The Uniting American Families Act (UAFA) keeps rolling along. The good news is that yesterday the American Bar Association (ABA) House of Delegates approved a resolution supporting UAFA. It was the first time UAFA came up before the ABA body -- and it passed on the first try. This is just one of many influential organizations that have now endorsed UAFA.

    UAFA was re-introduced on Thursday by Rep. Jerry Nadler (D-NY) in the House and Sen. Patrick Leahy (D-VT) in the Senate. Just three days after introduction UAFA already has 81 co-sponsors in the House and 16 15 in the Senate. These impressive numbers will continue to increase, but we can help them increase faster if we contact our Senators and Congresspeople.

    Congress begins anew every two years, so UAFA had to be reintroduced and as a result was assigned new legislation numbers. In the House it's now H.R. 1024 and in the Senate, S. 424.

    If you want UAFA to continue its momentum, we need to keep calling our elected officials and ask them to co-sponsor this legislation. Explain why it's so important for you. Tell your legislators that it's the fair and equal thing to do. Multiply your effect, by getting your relatives and friends to call and write as well. This year I got my three nices and sister to lobby their Senators and Congressman, as well as all my "fiends" on my email lists. If we all enlist our friends and relatives, this bill can be passed this year.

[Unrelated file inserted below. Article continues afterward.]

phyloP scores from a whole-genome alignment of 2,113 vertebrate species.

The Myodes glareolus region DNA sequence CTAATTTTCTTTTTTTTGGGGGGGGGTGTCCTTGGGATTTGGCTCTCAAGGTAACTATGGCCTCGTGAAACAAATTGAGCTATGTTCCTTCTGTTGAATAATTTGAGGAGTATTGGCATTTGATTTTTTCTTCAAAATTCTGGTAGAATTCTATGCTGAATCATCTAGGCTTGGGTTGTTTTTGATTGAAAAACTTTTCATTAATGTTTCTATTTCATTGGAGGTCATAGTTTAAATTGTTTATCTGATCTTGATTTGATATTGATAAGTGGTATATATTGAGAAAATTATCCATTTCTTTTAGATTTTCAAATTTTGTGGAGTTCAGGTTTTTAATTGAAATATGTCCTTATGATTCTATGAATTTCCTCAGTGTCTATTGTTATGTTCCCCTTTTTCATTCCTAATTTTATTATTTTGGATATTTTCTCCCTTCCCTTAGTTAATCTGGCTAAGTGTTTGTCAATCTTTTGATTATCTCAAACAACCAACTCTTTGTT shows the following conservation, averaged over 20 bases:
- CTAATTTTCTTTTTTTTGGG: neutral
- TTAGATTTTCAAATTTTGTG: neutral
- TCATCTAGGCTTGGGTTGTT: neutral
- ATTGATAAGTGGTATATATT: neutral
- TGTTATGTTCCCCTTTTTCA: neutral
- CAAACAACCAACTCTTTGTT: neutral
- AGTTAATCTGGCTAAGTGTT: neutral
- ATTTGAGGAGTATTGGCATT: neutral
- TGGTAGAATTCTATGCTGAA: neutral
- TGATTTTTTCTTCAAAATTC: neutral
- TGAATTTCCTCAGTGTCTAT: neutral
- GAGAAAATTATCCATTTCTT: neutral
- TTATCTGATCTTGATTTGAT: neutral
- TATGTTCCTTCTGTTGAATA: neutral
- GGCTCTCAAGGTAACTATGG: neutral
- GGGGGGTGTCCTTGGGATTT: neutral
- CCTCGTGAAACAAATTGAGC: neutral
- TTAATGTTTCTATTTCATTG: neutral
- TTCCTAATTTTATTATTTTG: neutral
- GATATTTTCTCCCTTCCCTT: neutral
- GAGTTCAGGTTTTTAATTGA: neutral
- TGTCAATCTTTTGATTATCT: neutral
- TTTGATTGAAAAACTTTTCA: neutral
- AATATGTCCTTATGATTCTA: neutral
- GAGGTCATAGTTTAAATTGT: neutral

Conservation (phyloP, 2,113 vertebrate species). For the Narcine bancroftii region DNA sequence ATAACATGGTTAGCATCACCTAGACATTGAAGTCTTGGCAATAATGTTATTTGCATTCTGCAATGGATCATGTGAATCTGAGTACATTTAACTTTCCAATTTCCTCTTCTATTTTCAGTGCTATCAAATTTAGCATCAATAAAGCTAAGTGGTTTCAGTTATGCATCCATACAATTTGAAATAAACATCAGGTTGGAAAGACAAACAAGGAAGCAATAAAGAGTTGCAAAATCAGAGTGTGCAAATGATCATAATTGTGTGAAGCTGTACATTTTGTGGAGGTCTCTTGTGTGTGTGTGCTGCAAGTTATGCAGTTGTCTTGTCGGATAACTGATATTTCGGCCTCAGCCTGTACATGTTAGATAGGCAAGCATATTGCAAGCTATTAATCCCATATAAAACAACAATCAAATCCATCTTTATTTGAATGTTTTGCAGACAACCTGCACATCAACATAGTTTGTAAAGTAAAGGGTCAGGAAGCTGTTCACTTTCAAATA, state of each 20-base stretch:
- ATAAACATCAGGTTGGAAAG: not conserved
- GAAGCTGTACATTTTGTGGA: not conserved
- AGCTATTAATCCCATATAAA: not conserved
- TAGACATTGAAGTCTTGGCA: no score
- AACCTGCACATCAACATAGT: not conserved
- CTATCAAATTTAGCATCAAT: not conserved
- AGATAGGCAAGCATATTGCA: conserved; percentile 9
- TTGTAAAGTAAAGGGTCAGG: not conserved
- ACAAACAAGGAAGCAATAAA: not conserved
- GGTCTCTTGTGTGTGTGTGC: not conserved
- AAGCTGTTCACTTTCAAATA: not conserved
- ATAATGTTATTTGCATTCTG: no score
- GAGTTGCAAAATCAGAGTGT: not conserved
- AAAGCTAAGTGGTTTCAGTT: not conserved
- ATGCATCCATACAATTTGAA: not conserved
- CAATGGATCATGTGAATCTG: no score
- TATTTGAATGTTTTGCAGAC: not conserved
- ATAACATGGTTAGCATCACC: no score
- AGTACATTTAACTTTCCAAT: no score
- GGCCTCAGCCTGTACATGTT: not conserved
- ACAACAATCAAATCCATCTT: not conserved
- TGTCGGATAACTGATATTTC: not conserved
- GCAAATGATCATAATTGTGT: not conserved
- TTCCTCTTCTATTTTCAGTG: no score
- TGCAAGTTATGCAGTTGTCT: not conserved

Here is a web site to find your elected officials along with contact information, in case you don't know who they are. If UAFA is to pass this year, we all need to get working.

    UAFA would allow the US citizen half of a gay couple (where other is foreign born), to sponsor his/her partner to live in the United States. This is simply granting gay couples the same right to sponsor their partner that opposite sex couples have.

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    February 06, 2009

    It's UAFA time again

    Posted by: Andoni

    Binat 2

    Immigration Equality has just announced that the Uniting American Families Act of 2009 (UAFA) will be introduced into the House of Representatives by lead sponsor Jerrold Nadler (D-NY) on February 13. Because it's a new Congress this legislation must be re-introduced anew.

    Last year this bill had 118 co-sponsors. The goal is to get all those co-sponsors back and then some, to make a good showing when the bill is introduced. So action is necessary. Please find out the name of your Congressperson, then call them by going through the Capitol switchboard at (202) 224- 3121 and ask your representative to co-sponsor this legislation. If your Congressperson was a co-sponsor last year, ask them to become an original co-sponsor this time by calling Congressman Nadler's office by February 12 to add their name.

    Here's the spiel when you talk to your representative: